Building Industry Assn. v. City of Oxnard (1985)

Annotate this Case
[L.A. No. 31886. Supreme Court of California. October 7, 1985.]

BUILDING INDUSTRY ASSOCIATION OF SOUTHERN CALIFORNIA, Plaintiff and Appellant, v. CITY OF OXNARD, Defendant and Respondent

(Opinion by The Court.)

COUNSEL

Stanley E. Cohen, David W. Tredway, Cohen, England, Whitfield & Osborne and Cohen, England & Whitfield for Plaintiff and Appellant.

Fadem, Berger & Norton, Michael M. Berger, Pillsbury, Madison & Sutro, Allan N. Littman, James F. Kirkham, Michael H. Salinsky and Debra B. Keil as Amici Curiae on behalf of Plaintiff and Appellant.

K. D. Lyders, City Attorney, for Defendant and Respondent.

Helm, Budinger & Lemieux, Wayne K. Lemieux, George Agnost, City Attorney (San Francisco), Burk E. Delventhal, Deputy City Attorney, McMorris M. Dow, Jerome B. Falk, Jr., Peter J. Busch, Howard, Rice, Nemerovski, Canady, Robertson & Falk, John W. Witt, City Attorney (San Diego), Janis Sammartino Gardner, Freilich, Leitner & Carlisle, Robert H. Freilich, Martin L. Leitner and Neil R. Shortlidge as Amici Curiae on behalf of Defendant and Respondent.

OPINION

THE COURT

In June 1981, the City Council of Oxnard enacted a series of three ordinances requiring all persons who wish to construct new development in the city to pay (1) a water system connection fee, (2) a waste water connection fee, and (3) a "Growth Requirements Capital Fee." The following month, on the day the ordinances went into effect, plaintiff Building [40 Cal. 3d 3] Industry Association of Southern California -- a nonprofit organization representing business entities in the construction and development industry -- filed the present action, seeking a permanent injunction against the enforcement of the three ordinances and a declaration that each ordinance was invalid as imposing an unauthorized "tax" rather than a permissible "fee." Both parties moved for summary judgment. After considering the motions and accompanying affidavits, the trial court ruled in favor of the city, concluding that all three of the challenged fees were imposed "to pay for the cost of financing new capital improvements to serve the new facilities and population anticipated through development" and constituted "a reasonable exercise of the police power." Plaintiff appealed, but challenged only that portion of the judgment upholding the validity of the Growth Requirements Capital Fee.

While the appeal was pending, the city amended the challenged Growth Requirements Capital Fee ordinance (Ord. No. 1876), clarifying the uses to which the proceeds from the fee may be put and significantly modifying the formula under which each individual fee is to be calculated. [1] Although plaintiff contends that the modification of the ordinance has no bearing on this appeal, past California decisions establish that in proceedings of this nature -- where injunctive relief against a legislative enactment is sought -- the relevant provision for purposes of the appeal is the measure which is in effect at the time the appeal is decided. (Kash Enterprises, Inc. v. City of Los Angeles (1977) 19 Cal. 3d 294, 306, fn. 6 [138 Cal. Rptr. 53, 562 P.2d 1302]; see also Gregory v. City of San Juan Capistrano (1983) 142 Cal. App. 3d 72, 77-78 [191 Cal. Rptr. 47].)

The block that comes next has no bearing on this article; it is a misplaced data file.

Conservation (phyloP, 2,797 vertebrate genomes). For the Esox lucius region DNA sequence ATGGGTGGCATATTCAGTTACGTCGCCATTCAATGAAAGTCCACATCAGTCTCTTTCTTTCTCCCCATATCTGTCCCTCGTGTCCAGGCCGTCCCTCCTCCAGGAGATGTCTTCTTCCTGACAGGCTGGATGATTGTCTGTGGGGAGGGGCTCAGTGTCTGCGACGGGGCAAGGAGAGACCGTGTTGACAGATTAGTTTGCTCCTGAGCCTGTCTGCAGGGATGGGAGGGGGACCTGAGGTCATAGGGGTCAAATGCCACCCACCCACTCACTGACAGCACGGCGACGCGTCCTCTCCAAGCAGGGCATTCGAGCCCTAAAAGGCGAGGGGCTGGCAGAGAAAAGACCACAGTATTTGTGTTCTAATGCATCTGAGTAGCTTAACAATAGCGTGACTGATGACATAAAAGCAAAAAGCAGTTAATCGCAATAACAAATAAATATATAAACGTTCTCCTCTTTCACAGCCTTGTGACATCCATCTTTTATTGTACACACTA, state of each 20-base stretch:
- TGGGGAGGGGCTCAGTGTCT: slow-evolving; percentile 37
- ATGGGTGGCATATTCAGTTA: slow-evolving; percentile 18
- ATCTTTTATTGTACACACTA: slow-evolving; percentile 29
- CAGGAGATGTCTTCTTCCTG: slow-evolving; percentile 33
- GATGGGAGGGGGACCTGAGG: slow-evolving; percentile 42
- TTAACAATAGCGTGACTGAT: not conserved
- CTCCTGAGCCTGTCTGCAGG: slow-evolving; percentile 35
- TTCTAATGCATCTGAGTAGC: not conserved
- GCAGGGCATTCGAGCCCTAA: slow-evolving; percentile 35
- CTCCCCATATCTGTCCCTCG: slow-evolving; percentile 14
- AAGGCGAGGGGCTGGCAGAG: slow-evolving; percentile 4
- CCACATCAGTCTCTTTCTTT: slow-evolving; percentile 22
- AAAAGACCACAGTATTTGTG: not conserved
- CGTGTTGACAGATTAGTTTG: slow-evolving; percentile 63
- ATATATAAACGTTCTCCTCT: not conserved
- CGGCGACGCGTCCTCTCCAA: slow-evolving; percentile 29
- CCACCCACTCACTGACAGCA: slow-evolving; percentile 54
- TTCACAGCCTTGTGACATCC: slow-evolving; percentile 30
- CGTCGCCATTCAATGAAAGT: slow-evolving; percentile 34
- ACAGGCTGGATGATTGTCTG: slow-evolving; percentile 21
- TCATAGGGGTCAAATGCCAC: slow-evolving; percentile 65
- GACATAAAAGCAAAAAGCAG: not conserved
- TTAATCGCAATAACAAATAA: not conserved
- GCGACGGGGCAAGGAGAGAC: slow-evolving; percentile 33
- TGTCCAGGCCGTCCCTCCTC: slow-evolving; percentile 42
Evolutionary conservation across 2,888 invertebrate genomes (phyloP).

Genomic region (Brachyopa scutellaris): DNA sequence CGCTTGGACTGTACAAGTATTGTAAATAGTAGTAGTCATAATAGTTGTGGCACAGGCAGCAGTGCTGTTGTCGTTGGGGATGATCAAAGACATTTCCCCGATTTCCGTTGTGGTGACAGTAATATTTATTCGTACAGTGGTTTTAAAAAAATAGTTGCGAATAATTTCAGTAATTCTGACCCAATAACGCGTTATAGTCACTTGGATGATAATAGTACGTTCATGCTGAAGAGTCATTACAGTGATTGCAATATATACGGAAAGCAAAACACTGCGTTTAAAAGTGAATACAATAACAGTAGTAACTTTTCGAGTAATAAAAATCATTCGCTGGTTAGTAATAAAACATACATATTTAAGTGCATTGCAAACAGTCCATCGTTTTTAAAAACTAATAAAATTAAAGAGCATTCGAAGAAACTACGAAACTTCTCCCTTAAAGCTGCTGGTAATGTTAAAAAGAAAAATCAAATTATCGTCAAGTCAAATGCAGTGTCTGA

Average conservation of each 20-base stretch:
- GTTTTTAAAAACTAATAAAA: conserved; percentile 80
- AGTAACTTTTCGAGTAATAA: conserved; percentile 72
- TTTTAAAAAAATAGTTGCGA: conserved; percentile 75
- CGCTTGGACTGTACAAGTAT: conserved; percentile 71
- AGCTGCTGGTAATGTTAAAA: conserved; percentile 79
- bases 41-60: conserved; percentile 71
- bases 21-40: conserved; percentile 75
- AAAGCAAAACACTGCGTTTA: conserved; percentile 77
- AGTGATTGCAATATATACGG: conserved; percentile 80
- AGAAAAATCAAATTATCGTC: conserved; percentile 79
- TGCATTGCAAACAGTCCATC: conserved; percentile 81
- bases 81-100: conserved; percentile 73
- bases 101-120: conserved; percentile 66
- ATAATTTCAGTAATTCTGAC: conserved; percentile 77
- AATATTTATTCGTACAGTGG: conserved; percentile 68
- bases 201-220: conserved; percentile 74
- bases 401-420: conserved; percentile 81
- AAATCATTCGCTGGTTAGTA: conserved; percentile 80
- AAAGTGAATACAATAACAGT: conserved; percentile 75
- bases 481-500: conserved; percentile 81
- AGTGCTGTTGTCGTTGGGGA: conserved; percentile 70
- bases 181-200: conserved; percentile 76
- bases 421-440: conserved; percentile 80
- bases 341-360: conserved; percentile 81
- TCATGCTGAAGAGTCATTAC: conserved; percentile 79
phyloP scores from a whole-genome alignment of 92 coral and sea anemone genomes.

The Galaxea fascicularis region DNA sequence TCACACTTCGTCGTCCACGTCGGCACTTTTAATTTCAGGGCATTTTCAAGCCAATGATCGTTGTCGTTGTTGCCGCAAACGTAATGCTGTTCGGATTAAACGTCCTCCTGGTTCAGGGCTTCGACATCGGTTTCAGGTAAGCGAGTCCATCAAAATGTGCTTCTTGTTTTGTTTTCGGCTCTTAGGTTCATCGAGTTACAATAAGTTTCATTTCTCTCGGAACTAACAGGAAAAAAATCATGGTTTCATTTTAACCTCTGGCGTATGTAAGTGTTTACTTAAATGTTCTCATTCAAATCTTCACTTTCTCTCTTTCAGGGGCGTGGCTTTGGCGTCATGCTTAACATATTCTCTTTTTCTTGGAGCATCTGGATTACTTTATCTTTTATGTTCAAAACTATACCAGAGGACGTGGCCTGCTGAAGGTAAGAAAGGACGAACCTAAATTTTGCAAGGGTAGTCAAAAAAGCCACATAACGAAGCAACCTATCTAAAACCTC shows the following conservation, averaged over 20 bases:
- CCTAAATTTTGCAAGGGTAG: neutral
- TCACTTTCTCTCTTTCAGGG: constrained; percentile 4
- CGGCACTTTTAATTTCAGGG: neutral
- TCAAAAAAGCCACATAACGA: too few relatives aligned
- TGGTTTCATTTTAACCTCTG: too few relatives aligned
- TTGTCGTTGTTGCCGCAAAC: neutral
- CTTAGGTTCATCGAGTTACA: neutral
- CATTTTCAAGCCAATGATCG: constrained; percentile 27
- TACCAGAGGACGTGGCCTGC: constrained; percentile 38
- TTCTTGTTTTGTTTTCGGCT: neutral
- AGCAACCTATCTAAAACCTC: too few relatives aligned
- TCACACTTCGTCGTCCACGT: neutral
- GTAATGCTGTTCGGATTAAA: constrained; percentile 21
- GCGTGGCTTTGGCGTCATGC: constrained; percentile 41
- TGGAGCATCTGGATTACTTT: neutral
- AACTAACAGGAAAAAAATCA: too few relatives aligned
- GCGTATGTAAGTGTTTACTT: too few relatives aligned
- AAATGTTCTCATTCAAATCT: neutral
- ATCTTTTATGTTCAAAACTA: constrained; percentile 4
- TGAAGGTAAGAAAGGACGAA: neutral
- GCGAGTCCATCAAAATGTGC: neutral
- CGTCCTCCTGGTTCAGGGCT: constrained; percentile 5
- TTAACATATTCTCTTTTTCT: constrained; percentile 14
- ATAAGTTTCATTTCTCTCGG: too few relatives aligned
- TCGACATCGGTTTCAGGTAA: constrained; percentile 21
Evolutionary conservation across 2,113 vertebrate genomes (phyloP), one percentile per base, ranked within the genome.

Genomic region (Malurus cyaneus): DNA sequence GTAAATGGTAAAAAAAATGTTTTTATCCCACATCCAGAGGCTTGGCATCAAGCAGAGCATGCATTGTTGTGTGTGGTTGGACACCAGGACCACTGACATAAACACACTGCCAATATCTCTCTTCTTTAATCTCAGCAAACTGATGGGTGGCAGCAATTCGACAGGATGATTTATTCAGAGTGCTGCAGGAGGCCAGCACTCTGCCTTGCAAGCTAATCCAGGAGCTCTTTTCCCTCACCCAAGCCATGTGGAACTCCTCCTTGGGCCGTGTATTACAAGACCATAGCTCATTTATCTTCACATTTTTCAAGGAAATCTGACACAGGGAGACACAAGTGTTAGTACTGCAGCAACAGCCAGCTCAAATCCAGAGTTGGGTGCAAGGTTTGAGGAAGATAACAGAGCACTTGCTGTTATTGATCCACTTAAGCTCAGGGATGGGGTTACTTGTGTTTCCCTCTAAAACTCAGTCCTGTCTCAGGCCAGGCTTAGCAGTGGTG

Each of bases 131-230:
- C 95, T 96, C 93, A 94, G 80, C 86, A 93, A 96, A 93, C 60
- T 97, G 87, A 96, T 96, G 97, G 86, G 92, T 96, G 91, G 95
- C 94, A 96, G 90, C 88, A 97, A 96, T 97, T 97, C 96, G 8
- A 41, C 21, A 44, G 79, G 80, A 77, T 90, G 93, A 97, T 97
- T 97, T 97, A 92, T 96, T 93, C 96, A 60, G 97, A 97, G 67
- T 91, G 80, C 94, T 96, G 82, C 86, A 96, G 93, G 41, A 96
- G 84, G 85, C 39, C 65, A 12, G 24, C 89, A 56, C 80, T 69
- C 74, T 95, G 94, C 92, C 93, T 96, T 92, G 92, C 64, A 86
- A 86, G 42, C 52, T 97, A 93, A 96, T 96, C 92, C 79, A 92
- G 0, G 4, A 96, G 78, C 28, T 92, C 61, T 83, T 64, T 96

Plaintiff nevertheless urges us to determine the validity of the old ordinance for the benefit of developers who paid the fee pursuant to its terms and who might be entitled to a refund if it is invalid. We see no need for passing on the validity of the old ordinance in this proceeding. Plaintiff is an association which merely sought to enjoin enforcement of the ordinance. No specific fee is at issue, and thus there is no aggrieved party with regard to the old ordinance. fn. 1 [40 Cal. 3d 4]

Since the trial court has never passed on the validity of the new ordinance, we reverse the judgment for reconsideration in light of the new ordinance. fn. 2

FN 1. Indeed, no specific fee may ever be at issue. Until legislation enacted in 1984 (Gov. Code, ยง 65913.5), case law had indicated that the procedure for challenging an allegedly unreasonable fee or condition was to refuse to comply with the condition and to bring a mandate action to have the condition declared invalid. (Selby Realty Co. v. City of San Buenaventura (1973) 10 Cal. 3d 110, 128 [109 Cal. Rptr. 799, 514 P.2d 111] County of Imperial v. McDougal (1977) 19 Cal. 3d 505, 510-511 [138 Cal. Rptr. 472, 564 P.2d 14]; Pfeiffer v. City of La Mesa (1977) 69 Cal. App. 3d 74, 77-78 [137 Cal. Rptr. 804].) A landowner who complied with the conditions of a permit was said to have waived the right to bring a later legal challenge against the conditions. (Pfeiffer v. City of La Mesa, supra, 69 Cal.App.3d at p. 78.) The only exception recognized was where a new ordinance imposed fee conditions on a permit necessary for a later phase of a development that was already underway. (McLain Western #1 v. County of San Diego (1983) 146 Cal. App. 3d 772, 777 [194 Cal. Rptr. 594].)

FN 2. We do not encourage a city engaged in litigation to adopt a new ordinance as a means of avoiding judicial review. The record in the present case shows, however, that the amendment of the ordinance was a good faith effort on the part of the city to make its impact more equitable.